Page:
LONDON - British budget fashion chain Primark has ramped up checks on the factories it uses in Turkey to ensure Syrian refugees are not exploited as part of a growing company policy to ensure its workers are fairly treated.
Mr Paul Lister, head of Primark's ethical trading team, said the retailer known for cheap, high turnover fashion is on a mission to ensure its supply chain is ethical and workers are not exploited - and that consumers know about its efforts.
Primark has said little over the years as it faced accusations of using factories or "sweatshops" in developing nations that employ what would be deemed slave labour in the West to sell T-shirts for as little as £2 (S$3).
But Mr Lister said the time was now right for Primark to be more open about its policy to crack down on worker exploitation and explain how it was able to sell clothes at such low prices.
He said the retailer has this year doubled checks on its 100 or so supplier factories in Turkey amid growing concerns about Syrian refugees who, without a right to work, were vulnerable to abuse.
Turkey is the third-largest supplier of clothing to Europe after China and Bangladesh and the world's biggest host of refugees, including about 2.5 million Syrians. "We know Syrian refugees are an issue in Turkey at the moment, so we have gone to unannounced audits in Turkey," he said.
"Turkey accounts for a small proportion of Primark's product sourcing, but we take our responsibility for workers in our supply chain extremely seriously wherever they are."
Turkey has come under scrutiny for illegally employing Syrians including in a report earlier this year by corporate ethics watchdog, the Business and Human Rights Resource Centre.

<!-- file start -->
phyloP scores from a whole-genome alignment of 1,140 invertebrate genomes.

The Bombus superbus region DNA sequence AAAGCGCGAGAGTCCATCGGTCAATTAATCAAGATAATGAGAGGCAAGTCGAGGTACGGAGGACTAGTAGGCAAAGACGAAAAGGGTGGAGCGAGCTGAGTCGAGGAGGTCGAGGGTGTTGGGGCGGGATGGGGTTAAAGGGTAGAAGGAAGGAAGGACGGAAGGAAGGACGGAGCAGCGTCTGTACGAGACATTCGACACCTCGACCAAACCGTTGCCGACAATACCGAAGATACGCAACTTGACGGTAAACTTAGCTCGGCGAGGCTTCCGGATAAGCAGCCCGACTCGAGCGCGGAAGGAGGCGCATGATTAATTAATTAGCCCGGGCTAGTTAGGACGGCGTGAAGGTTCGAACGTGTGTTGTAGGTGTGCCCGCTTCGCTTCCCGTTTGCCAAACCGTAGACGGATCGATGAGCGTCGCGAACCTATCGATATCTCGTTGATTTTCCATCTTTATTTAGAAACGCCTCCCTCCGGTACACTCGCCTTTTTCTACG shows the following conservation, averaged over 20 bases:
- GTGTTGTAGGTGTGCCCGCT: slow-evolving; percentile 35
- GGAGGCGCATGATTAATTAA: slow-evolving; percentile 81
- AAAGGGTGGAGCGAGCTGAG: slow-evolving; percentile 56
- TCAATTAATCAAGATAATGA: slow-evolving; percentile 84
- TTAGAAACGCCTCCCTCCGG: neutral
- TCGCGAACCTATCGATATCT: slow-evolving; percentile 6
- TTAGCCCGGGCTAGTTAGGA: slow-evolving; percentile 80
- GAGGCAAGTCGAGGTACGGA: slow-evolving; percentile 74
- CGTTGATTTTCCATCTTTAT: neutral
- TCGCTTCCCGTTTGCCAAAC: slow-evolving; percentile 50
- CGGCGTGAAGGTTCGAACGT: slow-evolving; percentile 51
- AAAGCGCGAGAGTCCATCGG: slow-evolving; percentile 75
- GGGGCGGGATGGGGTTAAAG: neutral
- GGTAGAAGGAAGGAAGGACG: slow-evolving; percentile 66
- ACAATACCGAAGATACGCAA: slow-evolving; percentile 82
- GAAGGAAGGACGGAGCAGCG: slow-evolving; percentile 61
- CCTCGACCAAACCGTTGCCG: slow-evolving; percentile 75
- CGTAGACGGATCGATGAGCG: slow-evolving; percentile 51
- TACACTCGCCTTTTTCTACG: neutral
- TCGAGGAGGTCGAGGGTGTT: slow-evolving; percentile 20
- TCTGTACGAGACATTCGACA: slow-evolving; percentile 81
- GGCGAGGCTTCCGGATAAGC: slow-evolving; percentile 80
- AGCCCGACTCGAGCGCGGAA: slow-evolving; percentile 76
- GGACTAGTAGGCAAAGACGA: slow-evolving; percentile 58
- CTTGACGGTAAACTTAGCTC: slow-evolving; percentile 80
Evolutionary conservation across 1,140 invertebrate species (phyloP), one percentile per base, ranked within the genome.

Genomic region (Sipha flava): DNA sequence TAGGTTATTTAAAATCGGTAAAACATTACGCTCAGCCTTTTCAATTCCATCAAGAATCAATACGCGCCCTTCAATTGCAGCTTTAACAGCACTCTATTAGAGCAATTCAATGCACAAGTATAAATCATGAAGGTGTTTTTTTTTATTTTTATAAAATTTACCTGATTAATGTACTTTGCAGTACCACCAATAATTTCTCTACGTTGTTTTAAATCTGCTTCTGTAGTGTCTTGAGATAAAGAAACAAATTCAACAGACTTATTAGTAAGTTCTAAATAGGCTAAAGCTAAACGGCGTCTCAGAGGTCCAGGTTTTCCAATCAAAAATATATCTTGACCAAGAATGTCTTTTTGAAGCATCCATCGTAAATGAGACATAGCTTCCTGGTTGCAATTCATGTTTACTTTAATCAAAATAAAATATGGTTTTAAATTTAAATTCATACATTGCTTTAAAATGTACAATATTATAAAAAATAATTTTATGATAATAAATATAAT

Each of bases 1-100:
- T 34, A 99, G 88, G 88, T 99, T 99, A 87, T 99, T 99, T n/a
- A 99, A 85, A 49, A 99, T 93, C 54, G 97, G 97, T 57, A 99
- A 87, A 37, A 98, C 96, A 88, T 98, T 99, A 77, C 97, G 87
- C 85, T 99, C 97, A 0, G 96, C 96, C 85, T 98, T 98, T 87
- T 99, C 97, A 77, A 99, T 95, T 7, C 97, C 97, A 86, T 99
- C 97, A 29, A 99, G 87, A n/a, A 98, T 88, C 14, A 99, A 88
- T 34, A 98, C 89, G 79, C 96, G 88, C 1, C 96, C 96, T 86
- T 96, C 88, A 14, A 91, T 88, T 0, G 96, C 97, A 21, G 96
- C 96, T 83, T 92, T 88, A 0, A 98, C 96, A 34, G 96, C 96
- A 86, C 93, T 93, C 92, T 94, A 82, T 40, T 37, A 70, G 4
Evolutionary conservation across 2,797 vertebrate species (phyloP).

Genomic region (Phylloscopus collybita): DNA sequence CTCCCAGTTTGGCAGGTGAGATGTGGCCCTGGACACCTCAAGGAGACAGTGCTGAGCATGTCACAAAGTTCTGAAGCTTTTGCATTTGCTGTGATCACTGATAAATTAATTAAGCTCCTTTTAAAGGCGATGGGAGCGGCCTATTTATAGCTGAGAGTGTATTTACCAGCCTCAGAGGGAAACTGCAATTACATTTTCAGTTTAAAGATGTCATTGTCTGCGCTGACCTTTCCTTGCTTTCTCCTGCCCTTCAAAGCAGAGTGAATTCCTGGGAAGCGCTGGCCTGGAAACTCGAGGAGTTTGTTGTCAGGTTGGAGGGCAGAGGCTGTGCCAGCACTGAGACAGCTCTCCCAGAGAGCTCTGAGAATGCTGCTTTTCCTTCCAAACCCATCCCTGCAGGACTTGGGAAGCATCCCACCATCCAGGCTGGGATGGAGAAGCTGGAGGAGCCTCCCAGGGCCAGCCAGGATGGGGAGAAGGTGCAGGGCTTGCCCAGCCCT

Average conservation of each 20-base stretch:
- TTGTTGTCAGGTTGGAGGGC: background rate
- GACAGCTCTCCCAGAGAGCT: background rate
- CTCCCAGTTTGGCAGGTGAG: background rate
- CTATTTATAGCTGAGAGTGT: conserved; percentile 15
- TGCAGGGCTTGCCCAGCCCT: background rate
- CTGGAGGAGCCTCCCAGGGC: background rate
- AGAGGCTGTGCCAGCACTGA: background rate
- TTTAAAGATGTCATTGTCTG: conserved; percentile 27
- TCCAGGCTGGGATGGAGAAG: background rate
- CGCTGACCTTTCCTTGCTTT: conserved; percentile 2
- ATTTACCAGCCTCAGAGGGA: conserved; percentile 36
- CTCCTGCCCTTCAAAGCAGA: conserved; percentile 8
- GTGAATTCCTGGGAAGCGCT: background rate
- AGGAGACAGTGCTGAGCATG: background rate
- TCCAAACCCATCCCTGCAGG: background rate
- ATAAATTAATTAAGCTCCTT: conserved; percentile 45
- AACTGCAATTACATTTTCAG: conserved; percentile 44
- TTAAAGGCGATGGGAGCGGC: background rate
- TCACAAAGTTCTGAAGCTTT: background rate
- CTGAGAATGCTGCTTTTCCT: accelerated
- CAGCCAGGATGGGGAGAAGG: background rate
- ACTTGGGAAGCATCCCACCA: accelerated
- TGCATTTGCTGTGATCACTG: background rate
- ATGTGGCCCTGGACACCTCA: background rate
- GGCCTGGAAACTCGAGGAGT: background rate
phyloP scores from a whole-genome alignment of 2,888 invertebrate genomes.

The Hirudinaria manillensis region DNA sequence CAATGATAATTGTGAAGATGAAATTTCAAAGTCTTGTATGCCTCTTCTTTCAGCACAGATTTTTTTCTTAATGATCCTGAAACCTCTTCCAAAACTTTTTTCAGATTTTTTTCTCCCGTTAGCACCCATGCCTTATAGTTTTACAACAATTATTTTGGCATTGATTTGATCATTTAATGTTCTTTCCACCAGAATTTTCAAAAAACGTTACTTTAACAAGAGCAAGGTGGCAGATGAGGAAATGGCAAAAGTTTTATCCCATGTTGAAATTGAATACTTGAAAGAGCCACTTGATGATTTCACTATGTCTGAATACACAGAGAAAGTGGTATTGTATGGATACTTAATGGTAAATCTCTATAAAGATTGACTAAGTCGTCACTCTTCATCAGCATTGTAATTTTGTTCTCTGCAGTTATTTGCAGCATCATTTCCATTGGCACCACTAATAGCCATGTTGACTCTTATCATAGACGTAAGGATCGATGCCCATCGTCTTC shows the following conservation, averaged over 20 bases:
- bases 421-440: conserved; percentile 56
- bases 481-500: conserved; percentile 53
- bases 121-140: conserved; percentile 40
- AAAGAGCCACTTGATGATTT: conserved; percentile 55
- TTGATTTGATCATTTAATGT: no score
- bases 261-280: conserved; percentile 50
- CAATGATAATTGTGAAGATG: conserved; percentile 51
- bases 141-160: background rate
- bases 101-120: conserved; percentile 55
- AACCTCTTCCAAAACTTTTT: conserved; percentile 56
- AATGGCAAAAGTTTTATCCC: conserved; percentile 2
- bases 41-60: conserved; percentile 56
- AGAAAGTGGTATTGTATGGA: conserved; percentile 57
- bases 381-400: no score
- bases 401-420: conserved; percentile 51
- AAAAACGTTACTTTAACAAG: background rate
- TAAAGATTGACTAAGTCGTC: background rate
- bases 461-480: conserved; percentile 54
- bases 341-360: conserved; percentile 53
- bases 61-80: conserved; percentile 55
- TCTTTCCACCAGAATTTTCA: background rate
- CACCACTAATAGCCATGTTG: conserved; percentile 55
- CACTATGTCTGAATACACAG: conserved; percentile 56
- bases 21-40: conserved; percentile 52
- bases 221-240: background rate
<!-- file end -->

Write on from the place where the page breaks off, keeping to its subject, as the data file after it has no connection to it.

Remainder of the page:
Retailers including H&M, Next, C&A and Primark reported identifying Syrian refugees in their Turkish supply base and detailed their efforts to protect refugee workers as part of the report that questioned 28 retailers.
Mr Lister said Turkey was home to about 100 of the 1,700 supplier factories that Primark uses globally, with worker conditions monitored at all factories globally by 2,500 audits a year and spot checks by his ethics team that will expand this year to 83 from 65.
He stressed that it is also important to see the benefits of working in the developing world.
He said the factories used by Primark employ about 750,000 people, which impacted 2.4 million people factoring in families.
"People are coming in from the farms to the factories, many illiterate, but using these factories as a means of educating their children which will alleviate poverty over time," Mr Lister said.
"If you believe that is a good thing - and I do - then we should be there and we should be dealing with the issues and I think the consumer generally believes this is the case as well."